Sprouse, Wagers, and Phillips (2012) carried out two experiments in which they measured individual differences in memory to test processing accounts of island effects. They found that these individual differences failed to predict the magnitude of island effects, and they construe these findings as counterevidence to processing-based accounts of island effects. Here, we take up several problems with their methods, their findings, and their conclusions.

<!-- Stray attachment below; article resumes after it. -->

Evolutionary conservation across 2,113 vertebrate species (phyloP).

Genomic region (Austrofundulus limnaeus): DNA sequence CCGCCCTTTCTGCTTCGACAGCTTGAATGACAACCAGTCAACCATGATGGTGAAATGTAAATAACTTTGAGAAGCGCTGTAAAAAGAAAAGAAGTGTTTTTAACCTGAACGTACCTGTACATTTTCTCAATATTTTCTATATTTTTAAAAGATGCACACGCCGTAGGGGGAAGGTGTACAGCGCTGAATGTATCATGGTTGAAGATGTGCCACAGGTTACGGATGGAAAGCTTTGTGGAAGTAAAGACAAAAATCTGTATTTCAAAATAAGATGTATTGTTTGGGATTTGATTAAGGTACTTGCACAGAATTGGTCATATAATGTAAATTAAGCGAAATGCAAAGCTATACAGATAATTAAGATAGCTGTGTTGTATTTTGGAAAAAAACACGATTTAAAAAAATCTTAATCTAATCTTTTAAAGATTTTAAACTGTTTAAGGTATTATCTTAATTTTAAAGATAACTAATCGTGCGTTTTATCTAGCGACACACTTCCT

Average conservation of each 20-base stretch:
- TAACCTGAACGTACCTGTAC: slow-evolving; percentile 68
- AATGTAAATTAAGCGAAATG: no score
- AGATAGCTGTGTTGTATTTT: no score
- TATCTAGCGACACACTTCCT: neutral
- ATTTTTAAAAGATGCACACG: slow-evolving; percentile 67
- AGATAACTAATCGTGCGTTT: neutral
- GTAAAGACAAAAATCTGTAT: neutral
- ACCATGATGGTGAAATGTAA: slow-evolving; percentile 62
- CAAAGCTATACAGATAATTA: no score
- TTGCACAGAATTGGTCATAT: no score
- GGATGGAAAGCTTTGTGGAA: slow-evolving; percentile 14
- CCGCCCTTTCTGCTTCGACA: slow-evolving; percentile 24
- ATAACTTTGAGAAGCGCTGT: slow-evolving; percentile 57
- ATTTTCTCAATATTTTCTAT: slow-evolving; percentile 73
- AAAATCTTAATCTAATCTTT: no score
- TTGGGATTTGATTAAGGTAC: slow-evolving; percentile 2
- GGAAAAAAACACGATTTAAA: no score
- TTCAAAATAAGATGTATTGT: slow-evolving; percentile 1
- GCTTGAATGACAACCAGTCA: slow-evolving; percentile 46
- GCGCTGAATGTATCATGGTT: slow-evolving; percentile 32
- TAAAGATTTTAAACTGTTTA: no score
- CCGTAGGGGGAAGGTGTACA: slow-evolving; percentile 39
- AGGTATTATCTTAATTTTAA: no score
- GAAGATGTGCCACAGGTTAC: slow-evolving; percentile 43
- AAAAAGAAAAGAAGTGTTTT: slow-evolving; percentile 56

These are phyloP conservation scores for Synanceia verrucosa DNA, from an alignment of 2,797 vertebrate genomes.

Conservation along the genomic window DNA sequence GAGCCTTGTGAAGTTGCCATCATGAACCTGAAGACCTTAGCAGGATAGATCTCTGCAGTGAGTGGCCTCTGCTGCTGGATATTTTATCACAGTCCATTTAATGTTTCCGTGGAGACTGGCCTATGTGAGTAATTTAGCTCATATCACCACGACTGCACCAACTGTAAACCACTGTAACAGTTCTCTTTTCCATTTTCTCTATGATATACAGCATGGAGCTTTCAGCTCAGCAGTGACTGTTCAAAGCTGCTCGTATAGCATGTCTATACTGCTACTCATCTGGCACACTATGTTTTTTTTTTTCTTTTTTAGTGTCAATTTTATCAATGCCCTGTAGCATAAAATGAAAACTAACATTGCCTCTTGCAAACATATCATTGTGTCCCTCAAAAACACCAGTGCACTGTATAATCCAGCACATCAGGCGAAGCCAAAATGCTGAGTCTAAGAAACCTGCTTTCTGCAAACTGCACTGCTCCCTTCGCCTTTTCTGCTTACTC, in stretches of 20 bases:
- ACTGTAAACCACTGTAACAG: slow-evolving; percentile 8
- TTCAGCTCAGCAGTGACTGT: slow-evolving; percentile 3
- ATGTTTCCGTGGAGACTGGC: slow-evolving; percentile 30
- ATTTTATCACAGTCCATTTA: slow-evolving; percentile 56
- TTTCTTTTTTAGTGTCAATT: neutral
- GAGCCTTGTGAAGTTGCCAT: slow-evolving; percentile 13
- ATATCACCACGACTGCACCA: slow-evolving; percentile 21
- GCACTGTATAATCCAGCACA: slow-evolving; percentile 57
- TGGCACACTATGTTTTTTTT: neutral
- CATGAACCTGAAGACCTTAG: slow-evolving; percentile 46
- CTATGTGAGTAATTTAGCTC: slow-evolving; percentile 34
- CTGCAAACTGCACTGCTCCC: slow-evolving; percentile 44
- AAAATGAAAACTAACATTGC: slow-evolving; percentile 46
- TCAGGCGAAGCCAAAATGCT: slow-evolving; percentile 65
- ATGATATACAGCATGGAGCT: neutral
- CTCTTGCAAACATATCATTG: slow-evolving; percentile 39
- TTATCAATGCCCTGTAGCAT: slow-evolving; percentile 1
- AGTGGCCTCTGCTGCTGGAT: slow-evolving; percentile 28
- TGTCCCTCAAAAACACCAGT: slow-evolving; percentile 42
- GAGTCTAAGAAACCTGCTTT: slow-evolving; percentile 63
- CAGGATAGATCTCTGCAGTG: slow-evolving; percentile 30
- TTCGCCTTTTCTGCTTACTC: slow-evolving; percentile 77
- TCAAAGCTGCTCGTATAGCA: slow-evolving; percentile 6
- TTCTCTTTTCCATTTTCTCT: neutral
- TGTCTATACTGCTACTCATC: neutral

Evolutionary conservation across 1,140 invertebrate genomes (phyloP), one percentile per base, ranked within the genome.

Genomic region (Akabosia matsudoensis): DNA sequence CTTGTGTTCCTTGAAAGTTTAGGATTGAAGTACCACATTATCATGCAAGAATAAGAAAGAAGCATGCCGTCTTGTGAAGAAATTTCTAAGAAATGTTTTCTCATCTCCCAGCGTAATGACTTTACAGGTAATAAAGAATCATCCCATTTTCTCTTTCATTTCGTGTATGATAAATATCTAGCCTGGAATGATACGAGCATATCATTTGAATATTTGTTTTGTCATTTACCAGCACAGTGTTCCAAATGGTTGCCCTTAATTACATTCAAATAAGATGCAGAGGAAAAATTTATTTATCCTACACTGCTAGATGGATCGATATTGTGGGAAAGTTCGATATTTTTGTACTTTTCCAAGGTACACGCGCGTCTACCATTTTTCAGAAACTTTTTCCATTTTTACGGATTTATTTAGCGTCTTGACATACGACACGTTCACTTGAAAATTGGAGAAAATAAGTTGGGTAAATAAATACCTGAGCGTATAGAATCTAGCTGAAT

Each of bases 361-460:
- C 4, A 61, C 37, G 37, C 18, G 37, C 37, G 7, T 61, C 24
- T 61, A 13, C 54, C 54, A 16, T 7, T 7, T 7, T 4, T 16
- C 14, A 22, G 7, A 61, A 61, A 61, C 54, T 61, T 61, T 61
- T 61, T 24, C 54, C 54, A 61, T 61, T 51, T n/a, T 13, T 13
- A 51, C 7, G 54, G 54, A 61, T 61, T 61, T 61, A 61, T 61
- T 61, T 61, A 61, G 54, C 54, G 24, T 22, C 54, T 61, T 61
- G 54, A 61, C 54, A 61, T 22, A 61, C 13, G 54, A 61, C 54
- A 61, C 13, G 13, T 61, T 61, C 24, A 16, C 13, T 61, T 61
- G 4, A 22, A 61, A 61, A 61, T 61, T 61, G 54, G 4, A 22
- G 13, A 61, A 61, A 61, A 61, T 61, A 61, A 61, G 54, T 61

First, the arguments against processing accounts are based on null results using tasks that may be ineffective or inappropriate measures of working memory (the n-back and serial-recall tasks). The authors provide no evidence that these two measures predict judgments for other constructions that are difficult to process and yet are clearly grammatical. They assume that other measures of working memory would have yielded the same result, but provide no justification that they should. We further show that whether a working-memory measure relates to judgments of grammatical, hard-to-process sentences depends on how difficult the sentences are. In this light, the stimuli used by the authors present processing difficulties other than the island violations under investigation and may have been particularly hard to process. Second, the Sprouse et al. results are statistically in line with the hypothesis that island sensitivity varies with working memory. Three out of the four island types in their experiment 1 show a significant relation between memory scores and island sensitivity, but the authors discount these findings on the grounds that the variance accounted for is too small to have much import. This interpretation, however, runs counter to standard practices in linguistics, psycholinguistics, and psychology.